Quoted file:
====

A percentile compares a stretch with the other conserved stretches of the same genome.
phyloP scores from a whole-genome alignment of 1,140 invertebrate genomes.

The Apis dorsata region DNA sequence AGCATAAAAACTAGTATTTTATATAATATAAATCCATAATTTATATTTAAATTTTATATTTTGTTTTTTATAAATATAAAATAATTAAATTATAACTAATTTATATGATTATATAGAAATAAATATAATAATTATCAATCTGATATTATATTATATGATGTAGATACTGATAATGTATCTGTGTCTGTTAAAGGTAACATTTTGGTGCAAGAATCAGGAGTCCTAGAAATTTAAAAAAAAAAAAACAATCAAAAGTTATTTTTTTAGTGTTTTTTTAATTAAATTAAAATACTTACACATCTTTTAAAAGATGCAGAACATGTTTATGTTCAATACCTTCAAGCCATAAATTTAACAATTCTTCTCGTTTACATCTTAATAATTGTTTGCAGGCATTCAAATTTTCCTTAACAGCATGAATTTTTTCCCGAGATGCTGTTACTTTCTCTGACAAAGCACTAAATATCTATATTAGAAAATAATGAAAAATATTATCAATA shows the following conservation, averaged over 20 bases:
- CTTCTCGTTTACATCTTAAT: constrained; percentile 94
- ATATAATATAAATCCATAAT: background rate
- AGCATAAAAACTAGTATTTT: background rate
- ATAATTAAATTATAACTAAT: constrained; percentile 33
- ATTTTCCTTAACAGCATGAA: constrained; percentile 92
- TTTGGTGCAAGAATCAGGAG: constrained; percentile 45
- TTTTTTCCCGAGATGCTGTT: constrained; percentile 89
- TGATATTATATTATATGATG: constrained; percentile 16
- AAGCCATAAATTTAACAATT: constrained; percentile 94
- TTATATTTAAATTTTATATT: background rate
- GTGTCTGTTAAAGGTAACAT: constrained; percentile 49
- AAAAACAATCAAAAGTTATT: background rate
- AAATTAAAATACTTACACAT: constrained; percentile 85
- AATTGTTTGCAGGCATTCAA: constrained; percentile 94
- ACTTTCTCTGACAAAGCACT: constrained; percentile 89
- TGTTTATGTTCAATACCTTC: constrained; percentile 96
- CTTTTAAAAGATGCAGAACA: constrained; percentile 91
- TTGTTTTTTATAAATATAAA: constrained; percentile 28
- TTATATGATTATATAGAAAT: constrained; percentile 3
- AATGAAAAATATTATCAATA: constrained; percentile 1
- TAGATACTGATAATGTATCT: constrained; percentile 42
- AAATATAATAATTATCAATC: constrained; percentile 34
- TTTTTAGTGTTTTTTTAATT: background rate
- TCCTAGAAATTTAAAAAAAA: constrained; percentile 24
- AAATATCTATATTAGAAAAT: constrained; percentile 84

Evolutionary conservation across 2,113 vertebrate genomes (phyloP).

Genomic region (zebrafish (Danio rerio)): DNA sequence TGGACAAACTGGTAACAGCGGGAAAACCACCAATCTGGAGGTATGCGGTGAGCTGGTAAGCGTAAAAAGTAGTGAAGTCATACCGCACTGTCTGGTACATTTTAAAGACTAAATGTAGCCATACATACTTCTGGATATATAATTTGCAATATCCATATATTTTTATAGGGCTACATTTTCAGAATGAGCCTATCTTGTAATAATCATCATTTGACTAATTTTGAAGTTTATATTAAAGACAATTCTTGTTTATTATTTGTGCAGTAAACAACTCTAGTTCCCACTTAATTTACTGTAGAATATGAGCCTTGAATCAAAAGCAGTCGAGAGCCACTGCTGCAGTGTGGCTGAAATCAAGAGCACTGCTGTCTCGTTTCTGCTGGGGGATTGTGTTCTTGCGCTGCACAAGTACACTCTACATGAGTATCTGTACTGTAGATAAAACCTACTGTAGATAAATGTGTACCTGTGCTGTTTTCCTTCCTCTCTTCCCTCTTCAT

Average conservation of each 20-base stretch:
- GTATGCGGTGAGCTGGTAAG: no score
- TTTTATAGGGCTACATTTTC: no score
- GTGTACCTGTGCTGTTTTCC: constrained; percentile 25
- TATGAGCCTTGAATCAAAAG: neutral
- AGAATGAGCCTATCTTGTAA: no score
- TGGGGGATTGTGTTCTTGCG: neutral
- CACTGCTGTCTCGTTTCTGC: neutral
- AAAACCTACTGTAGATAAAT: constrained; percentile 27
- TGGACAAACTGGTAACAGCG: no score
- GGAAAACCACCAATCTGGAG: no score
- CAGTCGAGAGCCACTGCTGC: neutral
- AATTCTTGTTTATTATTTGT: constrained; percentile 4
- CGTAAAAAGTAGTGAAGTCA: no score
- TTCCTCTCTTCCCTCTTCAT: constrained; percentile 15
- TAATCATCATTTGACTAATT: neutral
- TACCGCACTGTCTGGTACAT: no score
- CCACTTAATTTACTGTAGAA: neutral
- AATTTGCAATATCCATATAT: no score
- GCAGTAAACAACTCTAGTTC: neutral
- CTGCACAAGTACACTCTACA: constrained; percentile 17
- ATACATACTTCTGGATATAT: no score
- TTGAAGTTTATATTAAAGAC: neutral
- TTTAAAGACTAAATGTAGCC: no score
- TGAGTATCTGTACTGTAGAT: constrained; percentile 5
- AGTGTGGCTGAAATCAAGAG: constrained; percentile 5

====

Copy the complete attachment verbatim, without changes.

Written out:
A percentile compares a stretch with the other conserved stretches of the same genome.
phyloP scores from a whole-genome alignment of 1,140 invertebrate genomes.

The Apis dorsata region DNA sequence AGCATAAAAACTAGTATTTTATATAATATAAATCCATAATTTATATTTAAATTTTATATTTTGTTTTTTATAAATATAAAATAATTAAATTATAACTAATTTATATGATTATATAGAAATAAATATAATAATTATCAATCTGATATTATATTATATGATGTAGATACTGATAATGTATCTGTGTCTGTTAAAGGTAACATTTTGGTGCAAGAATCAGGAGTCCTAGAAATTTAAAAAAAAAAAAACAATCAAAAGTTATTTTTTTAGTGTTTTTTTAATTAAATTAAAATACTTACACATCTTTTAAAAGATGCAGAACATGTTTATGTTCAATACCTTCAAGCCATAAATTTAACAATTCTTCTCGTTTACATCTTAATAATTGTTTGCAGGCATTCAAATTTTCCTTAACAGCATGAATTTTTTCCCGAGATGCTGTTACTTTCTCTGACAAAGCACTAAATATCTATATTAGAAAATAATGAAAAATATTATCAATA shows the following conservation, averaged over 20 bases:
- CTTCTCGTTTACATCTTAAT: constrained; percentile 94
- ATATAATATAAATCCATAAT: background rate
- AGCATAAAAACTAGTATTTT: background rate
- ATAATTAAATTATAACTAAT: constrained; percentile 33
- ATTTTCCTTAACAGCATGAA: constrained; percentile 92
- TTTGGTGCAAGAATCAGGAG: constrained; percentile 45
- TTTTTTCCCGAGATGCTGTT: constrained; percentile 89
- TGATATTATATTATATGATG: constrained; percentile 16
- AAGCCATAAATTTAACAATT: constrained; percentile 94
- TTATATTTAAATTTTATATT: background rate
- GTGTCTGTTAAAGGTAACAT: constrained; percentile 49
- AAAAACAATCAAAAGTTATT: background rate
- AAATTAAAATACTTACACAT: constrained; percentile 85
- AATTGTTTGCAGGCATTCAA: constrained; percentile 94
- ACTTTCTCTGACAAAGCACT: constrained; percentile 89
- TGTTTATGTTCAATACCTTC: constrained; percentile 96
- CTTTTAAAAGATGCAGAACA: constrained; percentile 91
- TTGTTTTTTATAAATATAAA: constrained; percentile 28
- TTATATGATTATATAGAAAT: constrained; percentile 3
- AATGAAAAATATTATCAATA: constrained; percentile 1
- TAGATACTGATAATGTATCT: constrained; percentile 42
- AAATATAATAATTATCAATC: constrained; percentile 34
- TTTTTAGTGTTTTTTTAATT: background rate
- TCCTAGAAATTTAAAAAAAA: constrained; percentile 24
- AAATATCTATATTAGAAAAT: constrained; percentile 84

Evolutionary conservation across 2,113 vertebrate genomes (phyloP).

Genomic region (zebrafish (Danio rerio)): DNA sequence TGGACAAACTGGTAACAGCGGGAAAACCACCAATCTGGAGGTATGCGGTGAGCTGGTAAGCGTAAAAAGTAGTGAAGTCATACCGCACTGTCTGGTACATTTTAAAGACTAAATGTAGCCATACATACTTCTGGATATATAATTTGCAATATCCATATATTTTTATAGGGCTACATTTTCAGAATGAGCCTATCTTGTAATAATCATCATTTGACTAATTTTGAAGTTTATATTAAAGACAATTCTTGTTTATTATTTGTGCAGTAAACAACTCTAGTTCCCACTTAATTTACTGTAGAATATGAGCCTTGAATCAAAAGCAGTCGAGAGCCACTGCTGCAGTGTGGCTGAAATCAAGAGCACTGCTGTCTCGTTTCTGCTGGGGGATTGTGTTCTTGCGCTGCACAAGTACACTCTACATGAGTATCTGTACTGTAGATAAAACCTACTGTAGATAAATGTGTACCTGTGCTGTTTTCCTTCCTCTCTTCCCTCTTCAT

Average conservation of each 20-base stretch:
- GTATGCGGTGAGCTGGTAAG: no score
- TTTTATAGGGCTACATTTTC: no score
- GTGTACCTGTGCTGTTTTCC: constrained; percentile 25
- TATGAGCCTTGAATCAAAAG: neutral
- AGAATGAGCCTATCTTGTAA: no score
- TGGGGGATTGTGTTCTTGCG: neutral
- CACTGCTGTCTCGTTTCTGC: neutral
- AAAACCTACTGTAGATAAAT: constrained; percentile 27
- TGGACAAACTGGTAACAGCG: no score
- GGAAAACCACCAATCTGGAG: no score
- CAGTCGAGAGCCACTGCTGC: neutral
- AATTCTTGTTTATTATTTGT: constrained; percentile 4
- CGTAAAAAGTAGTGAAGTCA: no score
- TTCCTCTCTTCCCTCTTCAT: constrained; percentile 15
- TAATCATCATTTGACTAATT: neutral
- TACCGCACTGTCTGGTACAT: no score
- CCACTTAATTTACTGTAGAA: neutral
- AATTTGCAATATCCATATAT: no score
- GCAGTAAACAACTCTAGTTC: neutral
- CTGCACAAGTACACTCTACA: constrained; percentile 17
- ATACATACTTCTGGATATAT: no score
- TTGAAGTTTATATTAAAGAC: neutral
- TTTAAAGACTAAATGTAGCC: no score
- TGAGTATCTGTACTGTAGAT: constrained; percentile 5
- AGTGTGGCTGAAATCAAGAG: constrained; percentile 5